Most studies of the medieval doctrine of God have emphasized the philosophical and speculative character of the doctrine, with comparatively little interest in the traditionary elements that carried over from the patristic into the medieval period and with virtually no interest in the relationship between doctrinal or systematic theological formulation and the history of exegesis.
By contrast, the few studies that have appeared dealing with the doctrine of God during the Reformation have tended to ignore the traditionary elements, to emphasize the relationship of Protestant teaching to Scripture (without, however, clear reference to the continuities of the exegetical tradition), and to stress in addition the early Reformation antipathy to scholastic argumentation and to philosophy.
The majority of discussions of the Protestant orthodox doctrine of God have taken as their point of departure the rise of scholastic method, the return of a more positive approach to and use of philosophy, and therefore the contrast between the doctrine of the Reformers and that of the Protestant scholastics—without any examination of the exegetical tradition employed by the Reformers and by their scholastic successors and, in addition, without any detailed comparison of the Protestant with the medieval scholastics with a view to continuities and discontinuities in method and in doctrinal formulation.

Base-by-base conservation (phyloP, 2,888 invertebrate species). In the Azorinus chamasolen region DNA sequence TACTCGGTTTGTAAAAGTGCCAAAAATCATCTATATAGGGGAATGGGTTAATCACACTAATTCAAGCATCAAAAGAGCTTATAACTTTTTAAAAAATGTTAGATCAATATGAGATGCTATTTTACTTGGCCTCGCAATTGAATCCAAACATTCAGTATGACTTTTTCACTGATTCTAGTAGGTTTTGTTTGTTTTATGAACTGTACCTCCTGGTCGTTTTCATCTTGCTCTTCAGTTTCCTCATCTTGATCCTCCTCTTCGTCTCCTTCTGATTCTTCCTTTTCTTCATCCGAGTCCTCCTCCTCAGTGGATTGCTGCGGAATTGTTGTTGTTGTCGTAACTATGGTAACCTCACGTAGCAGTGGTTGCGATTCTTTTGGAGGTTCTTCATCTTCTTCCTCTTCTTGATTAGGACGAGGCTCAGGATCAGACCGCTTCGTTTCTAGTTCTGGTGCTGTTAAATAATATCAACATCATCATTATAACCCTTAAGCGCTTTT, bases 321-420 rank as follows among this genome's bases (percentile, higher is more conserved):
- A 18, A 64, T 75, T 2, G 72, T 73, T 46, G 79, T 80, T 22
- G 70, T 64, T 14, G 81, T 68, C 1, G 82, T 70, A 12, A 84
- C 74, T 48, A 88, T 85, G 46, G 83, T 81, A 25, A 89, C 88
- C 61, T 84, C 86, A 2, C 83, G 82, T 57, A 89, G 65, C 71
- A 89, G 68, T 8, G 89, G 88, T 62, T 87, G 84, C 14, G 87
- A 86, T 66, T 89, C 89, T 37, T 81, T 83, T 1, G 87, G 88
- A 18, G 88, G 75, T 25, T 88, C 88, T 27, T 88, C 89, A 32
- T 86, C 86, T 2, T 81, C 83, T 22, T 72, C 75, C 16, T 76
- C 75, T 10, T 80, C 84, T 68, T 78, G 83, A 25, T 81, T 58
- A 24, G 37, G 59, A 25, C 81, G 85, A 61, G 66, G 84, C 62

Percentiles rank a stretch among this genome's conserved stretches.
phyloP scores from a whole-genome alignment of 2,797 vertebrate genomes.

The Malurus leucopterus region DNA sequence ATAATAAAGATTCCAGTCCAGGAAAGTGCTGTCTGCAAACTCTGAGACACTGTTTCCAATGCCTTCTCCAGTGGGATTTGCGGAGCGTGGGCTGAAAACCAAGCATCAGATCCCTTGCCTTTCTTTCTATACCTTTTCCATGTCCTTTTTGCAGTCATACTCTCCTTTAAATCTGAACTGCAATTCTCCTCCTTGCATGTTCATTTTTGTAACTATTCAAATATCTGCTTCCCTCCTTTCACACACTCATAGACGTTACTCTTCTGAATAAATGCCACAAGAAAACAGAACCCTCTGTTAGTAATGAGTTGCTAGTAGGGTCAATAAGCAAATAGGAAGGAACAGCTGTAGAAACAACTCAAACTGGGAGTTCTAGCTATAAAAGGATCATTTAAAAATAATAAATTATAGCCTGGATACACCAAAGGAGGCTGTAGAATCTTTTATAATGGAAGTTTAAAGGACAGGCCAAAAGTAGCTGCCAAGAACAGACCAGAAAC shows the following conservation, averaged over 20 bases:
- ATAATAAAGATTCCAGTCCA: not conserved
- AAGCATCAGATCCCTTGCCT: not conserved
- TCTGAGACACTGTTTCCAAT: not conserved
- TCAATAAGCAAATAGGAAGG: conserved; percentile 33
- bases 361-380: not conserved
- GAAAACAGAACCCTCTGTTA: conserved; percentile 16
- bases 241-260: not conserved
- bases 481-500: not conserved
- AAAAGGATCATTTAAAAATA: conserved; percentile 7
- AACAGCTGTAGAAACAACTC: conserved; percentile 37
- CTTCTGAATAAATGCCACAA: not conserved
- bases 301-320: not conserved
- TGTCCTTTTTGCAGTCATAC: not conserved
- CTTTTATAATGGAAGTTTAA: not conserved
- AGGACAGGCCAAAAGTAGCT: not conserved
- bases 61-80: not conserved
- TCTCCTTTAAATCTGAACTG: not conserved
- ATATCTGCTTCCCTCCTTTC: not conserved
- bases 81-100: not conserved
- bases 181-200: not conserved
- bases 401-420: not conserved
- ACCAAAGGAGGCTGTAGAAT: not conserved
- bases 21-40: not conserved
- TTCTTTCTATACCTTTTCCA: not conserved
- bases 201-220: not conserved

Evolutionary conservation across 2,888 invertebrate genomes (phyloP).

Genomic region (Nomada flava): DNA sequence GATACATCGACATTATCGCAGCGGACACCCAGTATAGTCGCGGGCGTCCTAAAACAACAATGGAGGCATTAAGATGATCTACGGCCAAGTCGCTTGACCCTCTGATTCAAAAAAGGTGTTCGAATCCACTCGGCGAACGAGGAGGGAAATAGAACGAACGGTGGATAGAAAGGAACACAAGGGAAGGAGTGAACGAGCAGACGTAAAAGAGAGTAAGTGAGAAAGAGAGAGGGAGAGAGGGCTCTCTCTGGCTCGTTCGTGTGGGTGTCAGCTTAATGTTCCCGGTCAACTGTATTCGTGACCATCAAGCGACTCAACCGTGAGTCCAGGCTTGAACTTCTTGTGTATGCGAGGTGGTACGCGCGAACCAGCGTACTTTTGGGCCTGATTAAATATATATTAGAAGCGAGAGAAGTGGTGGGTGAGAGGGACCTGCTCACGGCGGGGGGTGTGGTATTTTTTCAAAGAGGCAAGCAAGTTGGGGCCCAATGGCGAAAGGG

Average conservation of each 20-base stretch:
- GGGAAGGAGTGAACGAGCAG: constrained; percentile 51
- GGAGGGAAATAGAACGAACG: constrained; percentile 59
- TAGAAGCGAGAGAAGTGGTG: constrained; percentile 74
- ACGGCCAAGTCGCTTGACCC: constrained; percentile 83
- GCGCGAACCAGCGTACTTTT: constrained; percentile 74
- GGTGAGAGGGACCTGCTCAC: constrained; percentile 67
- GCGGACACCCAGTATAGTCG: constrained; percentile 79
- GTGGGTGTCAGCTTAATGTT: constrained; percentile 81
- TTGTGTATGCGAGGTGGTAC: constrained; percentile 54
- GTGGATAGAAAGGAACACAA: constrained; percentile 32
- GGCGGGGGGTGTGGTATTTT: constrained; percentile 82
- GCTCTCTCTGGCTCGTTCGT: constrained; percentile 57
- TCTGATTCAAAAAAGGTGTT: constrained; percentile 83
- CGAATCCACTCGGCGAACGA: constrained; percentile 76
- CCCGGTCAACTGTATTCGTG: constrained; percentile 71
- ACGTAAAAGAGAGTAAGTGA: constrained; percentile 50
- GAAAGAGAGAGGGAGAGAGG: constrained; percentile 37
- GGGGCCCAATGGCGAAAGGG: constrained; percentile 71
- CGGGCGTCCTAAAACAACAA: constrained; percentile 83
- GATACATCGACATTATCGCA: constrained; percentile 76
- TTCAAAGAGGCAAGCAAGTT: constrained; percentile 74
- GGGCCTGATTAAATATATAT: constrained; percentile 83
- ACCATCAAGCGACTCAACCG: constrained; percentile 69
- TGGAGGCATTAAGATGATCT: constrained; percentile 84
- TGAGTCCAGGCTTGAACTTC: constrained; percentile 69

When these neglected factors of tradition and exegesis are taken into consideration and, moreover, when the Protestant scholastic doctrine of God is compared not only to the teaching of the Reformers but also, in some detail, to that of the medieval doctors, several previously unnoticed but highly significant points can be made concerning both the development of the doctrine of God and the nature and character of Protestant scholastic theology.
First, an underlying agreement in the interpretation of numerous key biblical loci appears and, with it, a strong element of continuity between medieval, Reformation, and post-Reformation theology.
Second, it becomes apparent that, despite the clear methodological differences between the work of the Reformers and that of their successors brought on by the reintroduction of scholastic method, the theology of the Protestant orthodox held for the most part quite firmly to the exegetical tradition of which the Reformers were a part.
Third, the comparison of Protestant with medieval scholasticism indicates that the Protestant theologians of the late sixteenth and of the seventeenth century did not simply return to a form of medieval scholasticism. Scholastic method had itself altered and developed during the fourteenth, fifteenth, and sixteenth centuries—and, what is more, the Protestant scholastics retained in their theology both an element of the Reformation distrust for philosophical speculation and a high degree of concern for the biblical basis of theology.
Muller, R. A. (2003). Post-Reformation Reformed Dogmatics: The Rise And Development Of Reformed Orthodoxy; Volume 3: The Divine Essence And Attributes (pp. 30–31). Grand Rapids, MI: Baker Academic.